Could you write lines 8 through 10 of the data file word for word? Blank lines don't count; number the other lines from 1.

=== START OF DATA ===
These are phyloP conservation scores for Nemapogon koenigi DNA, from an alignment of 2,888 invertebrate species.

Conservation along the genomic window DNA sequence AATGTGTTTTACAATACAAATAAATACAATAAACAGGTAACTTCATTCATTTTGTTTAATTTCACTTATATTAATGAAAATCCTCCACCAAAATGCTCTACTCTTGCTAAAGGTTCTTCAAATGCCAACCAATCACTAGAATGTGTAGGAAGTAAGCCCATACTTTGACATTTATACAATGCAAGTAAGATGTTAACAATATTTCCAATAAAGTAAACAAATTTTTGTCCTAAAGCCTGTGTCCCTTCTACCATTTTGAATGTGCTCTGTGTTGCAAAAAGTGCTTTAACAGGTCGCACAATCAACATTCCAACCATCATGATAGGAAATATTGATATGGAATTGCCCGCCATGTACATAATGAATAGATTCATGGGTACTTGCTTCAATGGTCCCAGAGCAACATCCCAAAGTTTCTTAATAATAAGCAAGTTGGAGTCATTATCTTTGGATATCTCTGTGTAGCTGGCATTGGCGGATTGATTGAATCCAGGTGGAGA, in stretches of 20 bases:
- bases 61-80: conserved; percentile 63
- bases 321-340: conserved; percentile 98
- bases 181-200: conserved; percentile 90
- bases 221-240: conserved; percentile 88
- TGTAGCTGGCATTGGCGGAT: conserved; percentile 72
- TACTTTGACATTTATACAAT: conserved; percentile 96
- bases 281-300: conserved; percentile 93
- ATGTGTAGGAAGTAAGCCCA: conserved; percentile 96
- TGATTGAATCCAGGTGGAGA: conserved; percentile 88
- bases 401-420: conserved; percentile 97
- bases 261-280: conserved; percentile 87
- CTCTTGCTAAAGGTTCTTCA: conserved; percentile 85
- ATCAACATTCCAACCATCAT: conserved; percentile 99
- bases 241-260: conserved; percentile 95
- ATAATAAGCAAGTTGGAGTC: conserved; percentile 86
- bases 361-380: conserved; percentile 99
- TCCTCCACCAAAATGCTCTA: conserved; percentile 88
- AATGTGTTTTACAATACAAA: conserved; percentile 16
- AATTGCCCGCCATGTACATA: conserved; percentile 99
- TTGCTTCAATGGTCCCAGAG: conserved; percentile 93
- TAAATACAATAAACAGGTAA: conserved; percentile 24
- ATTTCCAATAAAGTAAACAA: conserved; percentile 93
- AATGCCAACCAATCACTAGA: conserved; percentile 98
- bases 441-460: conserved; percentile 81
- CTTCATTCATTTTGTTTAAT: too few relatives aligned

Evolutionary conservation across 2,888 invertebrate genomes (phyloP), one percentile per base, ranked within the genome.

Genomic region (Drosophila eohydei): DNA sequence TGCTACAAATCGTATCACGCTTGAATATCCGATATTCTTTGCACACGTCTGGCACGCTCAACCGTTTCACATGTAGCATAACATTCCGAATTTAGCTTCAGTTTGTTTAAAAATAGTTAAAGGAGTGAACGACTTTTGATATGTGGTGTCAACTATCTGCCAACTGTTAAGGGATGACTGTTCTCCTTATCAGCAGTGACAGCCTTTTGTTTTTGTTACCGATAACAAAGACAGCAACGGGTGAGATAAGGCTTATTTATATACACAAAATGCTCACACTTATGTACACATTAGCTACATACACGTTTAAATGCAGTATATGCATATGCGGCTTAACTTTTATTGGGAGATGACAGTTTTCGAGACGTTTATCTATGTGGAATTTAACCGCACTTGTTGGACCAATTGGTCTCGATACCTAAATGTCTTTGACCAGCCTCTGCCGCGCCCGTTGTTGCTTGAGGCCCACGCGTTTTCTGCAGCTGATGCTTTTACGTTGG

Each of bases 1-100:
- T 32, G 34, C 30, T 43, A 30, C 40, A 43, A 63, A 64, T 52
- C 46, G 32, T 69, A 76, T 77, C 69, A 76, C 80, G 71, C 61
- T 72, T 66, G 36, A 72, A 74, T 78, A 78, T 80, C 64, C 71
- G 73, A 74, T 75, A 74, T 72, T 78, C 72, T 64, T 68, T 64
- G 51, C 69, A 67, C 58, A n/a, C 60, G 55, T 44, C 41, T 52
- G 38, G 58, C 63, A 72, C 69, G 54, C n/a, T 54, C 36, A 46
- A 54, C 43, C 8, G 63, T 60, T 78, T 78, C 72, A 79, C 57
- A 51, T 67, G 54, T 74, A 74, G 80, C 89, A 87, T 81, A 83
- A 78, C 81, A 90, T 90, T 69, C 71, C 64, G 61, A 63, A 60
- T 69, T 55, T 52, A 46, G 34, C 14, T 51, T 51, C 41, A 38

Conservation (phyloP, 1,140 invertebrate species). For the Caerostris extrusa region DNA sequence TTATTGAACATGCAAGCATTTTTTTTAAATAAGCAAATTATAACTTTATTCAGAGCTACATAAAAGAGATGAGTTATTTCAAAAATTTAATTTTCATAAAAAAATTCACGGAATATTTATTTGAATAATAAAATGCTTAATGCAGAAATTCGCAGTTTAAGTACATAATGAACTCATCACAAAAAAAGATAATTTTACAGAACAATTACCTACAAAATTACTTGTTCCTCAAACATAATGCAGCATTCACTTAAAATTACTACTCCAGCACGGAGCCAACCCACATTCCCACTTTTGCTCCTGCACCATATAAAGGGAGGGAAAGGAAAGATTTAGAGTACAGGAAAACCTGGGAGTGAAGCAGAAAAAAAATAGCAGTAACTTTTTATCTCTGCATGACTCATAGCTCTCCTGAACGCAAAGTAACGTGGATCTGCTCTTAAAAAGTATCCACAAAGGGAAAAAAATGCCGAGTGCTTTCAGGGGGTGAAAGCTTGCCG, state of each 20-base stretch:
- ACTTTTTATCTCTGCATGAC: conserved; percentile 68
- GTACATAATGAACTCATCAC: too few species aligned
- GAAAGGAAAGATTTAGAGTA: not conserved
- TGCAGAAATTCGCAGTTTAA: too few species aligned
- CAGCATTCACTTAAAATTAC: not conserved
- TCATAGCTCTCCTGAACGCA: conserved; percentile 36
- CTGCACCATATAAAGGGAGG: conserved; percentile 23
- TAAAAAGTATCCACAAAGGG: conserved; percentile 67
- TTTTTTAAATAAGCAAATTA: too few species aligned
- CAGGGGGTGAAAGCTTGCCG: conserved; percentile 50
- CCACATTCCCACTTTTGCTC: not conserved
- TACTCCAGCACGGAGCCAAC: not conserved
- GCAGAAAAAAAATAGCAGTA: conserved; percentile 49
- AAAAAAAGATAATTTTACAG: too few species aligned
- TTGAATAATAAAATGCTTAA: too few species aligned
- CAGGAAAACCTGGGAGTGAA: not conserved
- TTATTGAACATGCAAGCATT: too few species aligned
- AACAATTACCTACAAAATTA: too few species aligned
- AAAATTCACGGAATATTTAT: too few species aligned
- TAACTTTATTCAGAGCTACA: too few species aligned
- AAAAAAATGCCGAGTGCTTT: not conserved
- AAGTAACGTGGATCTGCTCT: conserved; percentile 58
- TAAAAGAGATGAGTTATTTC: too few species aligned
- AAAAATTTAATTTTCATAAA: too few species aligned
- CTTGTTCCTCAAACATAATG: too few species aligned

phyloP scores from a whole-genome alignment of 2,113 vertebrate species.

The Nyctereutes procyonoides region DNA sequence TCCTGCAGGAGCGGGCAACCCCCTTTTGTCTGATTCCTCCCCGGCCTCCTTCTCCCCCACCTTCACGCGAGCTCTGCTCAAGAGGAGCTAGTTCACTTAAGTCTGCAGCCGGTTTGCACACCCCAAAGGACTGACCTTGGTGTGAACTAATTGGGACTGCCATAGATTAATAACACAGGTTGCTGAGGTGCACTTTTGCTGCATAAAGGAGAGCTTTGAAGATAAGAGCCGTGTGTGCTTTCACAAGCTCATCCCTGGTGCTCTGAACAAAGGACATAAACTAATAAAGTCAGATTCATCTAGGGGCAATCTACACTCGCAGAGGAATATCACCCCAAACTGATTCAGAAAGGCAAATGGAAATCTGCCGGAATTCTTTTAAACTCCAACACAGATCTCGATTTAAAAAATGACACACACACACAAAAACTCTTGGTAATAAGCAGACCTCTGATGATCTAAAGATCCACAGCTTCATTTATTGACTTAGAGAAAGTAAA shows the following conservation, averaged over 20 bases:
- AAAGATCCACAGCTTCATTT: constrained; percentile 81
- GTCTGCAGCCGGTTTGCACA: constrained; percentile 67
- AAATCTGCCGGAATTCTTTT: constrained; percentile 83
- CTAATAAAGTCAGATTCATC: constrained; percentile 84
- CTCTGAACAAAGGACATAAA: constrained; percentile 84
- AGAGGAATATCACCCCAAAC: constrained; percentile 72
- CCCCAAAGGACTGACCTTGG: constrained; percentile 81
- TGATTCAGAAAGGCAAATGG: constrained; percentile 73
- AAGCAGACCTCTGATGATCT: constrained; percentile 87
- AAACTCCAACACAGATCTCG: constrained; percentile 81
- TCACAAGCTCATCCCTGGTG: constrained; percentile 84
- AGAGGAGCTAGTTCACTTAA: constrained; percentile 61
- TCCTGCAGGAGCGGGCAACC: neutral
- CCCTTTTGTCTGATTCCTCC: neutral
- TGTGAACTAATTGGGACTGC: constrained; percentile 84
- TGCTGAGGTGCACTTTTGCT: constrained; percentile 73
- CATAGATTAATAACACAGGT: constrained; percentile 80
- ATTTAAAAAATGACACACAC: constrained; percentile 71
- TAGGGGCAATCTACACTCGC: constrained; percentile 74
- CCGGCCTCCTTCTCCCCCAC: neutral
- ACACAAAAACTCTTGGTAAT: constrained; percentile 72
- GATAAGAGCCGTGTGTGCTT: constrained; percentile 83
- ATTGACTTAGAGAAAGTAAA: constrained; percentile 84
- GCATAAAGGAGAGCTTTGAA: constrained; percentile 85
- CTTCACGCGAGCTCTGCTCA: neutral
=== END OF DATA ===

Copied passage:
- TACTTTGACATTTATACAAT: conserved; percentile 96
- bases 281-300: conserved; percentile 93
- ATGTGTAGGAAGTAAGCCCA: conserved; percentile 96